Synesthesia: Sound and VisionDeCafe, UCLA 2006
Primarily corporeal rather than conceptual, the renovated Decafe stimulates the visual, auditory and touch senses to create a synesthetic experience. An expansive and rhythmic felt landscape surrounds the audience while local surface features produce a tactile awareness of the suppleness of a new interior.
Due to the availability of hand labor and lack of availability of capital, we designed a fabrication process that limited field cutting and unit size. The installation is completed using felt strips of uniform width. Using mechanical fasteners and careful edge and seam detailing, a series of 18” strips produce three rhythmic scales. Of special concern was the treatment of strips interrupted by limited bolt lengths. These end seams are combined with the next seam in a highly figured way. This produces a visual and tactile opportunity from a constraint of the material system. Lastly, the thinness of the felt strip was managed at all edges by folding the felt to produce volume and turn the thin edge into the existing wall.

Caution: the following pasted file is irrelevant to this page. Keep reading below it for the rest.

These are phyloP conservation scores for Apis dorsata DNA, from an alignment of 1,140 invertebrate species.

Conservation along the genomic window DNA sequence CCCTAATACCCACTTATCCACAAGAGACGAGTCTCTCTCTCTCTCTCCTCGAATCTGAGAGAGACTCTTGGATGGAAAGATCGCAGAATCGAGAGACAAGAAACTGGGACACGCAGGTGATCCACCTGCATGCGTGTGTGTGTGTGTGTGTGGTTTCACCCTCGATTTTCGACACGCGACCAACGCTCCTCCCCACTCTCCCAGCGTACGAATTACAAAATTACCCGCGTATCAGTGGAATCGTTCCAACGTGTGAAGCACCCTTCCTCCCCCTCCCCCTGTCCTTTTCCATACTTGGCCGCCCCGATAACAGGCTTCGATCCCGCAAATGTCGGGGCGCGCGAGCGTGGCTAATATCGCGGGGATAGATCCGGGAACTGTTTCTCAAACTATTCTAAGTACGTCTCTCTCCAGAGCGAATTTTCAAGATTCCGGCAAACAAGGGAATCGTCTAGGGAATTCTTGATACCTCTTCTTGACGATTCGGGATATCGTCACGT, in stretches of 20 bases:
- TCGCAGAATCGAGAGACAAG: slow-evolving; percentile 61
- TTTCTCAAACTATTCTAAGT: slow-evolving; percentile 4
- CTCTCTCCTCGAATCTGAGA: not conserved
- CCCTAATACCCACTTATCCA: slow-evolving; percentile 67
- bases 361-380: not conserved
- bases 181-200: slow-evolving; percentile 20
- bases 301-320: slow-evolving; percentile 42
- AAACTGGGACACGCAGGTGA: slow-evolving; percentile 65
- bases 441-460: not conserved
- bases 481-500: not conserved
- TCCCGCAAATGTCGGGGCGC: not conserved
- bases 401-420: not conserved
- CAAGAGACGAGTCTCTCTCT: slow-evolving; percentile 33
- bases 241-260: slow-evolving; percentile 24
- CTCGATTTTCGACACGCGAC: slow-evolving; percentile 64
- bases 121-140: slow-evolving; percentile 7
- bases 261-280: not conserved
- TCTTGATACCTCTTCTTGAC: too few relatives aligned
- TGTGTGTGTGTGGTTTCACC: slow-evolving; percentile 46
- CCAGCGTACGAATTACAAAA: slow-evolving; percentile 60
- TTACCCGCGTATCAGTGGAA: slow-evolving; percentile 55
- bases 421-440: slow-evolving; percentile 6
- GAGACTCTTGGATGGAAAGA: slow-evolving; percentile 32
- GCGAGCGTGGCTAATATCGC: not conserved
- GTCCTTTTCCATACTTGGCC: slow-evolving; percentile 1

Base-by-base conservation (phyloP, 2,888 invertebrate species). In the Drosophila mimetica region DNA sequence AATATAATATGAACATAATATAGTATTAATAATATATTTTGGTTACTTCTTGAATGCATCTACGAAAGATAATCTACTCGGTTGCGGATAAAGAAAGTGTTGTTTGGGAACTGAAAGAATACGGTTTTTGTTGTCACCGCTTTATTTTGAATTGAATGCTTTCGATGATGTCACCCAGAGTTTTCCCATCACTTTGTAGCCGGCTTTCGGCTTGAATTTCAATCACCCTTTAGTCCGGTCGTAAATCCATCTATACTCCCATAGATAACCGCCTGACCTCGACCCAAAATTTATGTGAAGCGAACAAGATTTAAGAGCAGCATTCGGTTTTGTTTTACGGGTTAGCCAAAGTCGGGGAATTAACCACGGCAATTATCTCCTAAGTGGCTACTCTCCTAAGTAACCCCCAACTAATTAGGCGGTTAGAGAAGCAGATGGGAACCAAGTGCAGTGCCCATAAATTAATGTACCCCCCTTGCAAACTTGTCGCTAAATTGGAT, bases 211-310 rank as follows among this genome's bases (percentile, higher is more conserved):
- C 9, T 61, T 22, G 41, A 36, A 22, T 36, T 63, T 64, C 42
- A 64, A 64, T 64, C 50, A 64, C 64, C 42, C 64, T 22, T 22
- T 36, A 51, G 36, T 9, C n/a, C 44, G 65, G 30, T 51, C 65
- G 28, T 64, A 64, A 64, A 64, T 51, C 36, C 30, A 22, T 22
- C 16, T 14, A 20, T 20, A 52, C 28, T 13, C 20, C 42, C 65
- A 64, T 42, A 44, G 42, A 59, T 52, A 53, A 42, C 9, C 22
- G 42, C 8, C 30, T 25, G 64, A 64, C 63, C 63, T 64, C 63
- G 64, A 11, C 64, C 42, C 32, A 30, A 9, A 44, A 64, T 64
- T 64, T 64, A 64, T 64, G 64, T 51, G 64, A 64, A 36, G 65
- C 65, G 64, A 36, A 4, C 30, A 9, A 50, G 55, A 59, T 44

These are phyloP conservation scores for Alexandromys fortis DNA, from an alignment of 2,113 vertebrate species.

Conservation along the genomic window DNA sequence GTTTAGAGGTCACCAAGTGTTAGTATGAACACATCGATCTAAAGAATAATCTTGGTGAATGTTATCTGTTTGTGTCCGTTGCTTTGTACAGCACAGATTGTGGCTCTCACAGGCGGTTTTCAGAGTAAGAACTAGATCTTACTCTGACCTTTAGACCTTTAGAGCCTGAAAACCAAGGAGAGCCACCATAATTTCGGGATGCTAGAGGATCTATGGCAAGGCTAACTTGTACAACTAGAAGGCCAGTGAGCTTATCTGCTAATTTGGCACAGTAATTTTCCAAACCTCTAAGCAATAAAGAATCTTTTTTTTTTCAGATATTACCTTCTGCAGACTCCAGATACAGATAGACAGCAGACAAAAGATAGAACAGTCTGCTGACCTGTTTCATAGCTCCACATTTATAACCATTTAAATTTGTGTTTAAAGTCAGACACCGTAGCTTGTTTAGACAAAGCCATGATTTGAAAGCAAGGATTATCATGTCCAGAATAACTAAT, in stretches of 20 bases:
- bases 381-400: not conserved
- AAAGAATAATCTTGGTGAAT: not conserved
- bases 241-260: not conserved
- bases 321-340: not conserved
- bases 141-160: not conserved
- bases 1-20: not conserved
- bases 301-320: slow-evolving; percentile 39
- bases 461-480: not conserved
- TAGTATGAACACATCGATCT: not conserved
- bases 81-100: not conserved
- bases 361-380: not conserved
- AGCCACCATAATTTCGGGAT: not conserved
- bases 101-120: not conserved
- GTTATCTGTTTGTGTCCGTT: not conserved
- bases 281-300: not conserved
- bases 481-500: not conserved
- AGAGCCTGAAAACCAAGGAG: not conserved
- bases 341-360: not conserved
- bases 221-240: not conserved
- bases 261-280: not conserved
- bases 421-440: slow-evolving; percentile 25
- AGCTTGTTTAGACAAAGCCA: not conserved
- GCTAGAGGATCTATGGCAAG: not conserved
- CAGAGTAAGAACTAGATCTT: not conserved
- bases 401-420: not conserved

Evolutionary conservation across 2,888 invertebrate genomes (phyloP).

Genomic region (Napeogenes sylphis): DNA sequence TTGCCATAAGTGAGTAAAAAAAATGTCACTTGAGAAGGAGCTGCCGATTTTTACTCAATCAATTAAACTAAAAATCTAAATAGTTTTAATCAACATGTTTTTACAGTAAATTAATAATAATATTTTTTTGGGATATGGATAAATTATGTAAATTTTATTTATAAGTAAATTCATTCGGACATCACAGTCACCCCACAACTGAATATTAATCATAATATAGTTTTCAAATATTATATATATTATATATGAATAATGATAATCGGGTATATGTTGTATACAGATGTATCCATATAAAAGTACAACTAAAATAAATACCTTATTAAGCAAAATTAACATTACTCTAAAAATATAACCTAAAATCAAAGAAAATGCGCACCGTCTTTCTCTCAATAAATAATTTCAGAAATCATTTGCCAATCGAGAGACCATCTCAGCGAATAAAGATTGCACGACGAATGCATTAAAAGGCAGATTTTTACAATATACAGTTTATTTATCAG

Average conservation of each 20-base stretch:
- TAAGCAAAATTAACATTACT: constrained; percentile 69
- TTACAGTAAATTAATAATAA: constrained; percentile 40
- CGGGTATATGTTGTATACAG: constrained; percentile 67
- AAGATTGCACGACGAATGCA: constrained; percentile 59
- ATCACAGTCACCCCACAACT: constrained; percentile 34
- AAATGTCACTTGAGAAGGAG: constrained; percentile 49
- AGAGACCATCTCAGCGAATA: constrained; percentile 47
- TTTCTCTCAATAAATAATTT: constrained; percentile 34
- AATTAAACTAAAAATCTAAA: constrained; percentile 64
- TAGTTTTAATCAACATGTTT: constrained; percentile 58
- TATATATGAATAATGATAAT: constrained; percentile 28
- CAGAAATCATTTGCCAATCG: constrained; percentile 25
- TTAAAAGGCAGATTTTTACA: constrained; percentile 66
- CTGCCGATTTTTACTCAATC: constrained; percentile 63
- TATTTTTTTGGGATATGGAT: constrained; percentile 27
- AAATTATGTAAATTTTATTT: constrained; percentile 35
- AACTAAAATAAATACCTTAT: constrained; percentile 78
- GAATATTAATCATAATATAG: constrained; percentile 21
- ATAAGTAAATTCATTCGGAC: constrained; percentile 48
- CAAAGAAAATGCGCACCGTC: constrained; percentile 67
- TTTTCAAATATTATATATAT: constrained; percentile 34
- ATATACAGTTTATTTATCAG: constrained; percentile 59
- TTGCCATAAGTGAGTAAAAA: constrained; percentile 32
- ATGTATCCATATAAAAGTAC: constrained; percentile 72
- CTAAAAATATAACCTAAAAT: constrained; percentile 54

Professor: Heather Roberge
Project team: Brendan Beachler and Jeff Sipprell, Hyejin Cho, Katie Fallat, Matthew Fellows, Emily Frix, Meagan Lingo, Brian Nelson, Tim Paulson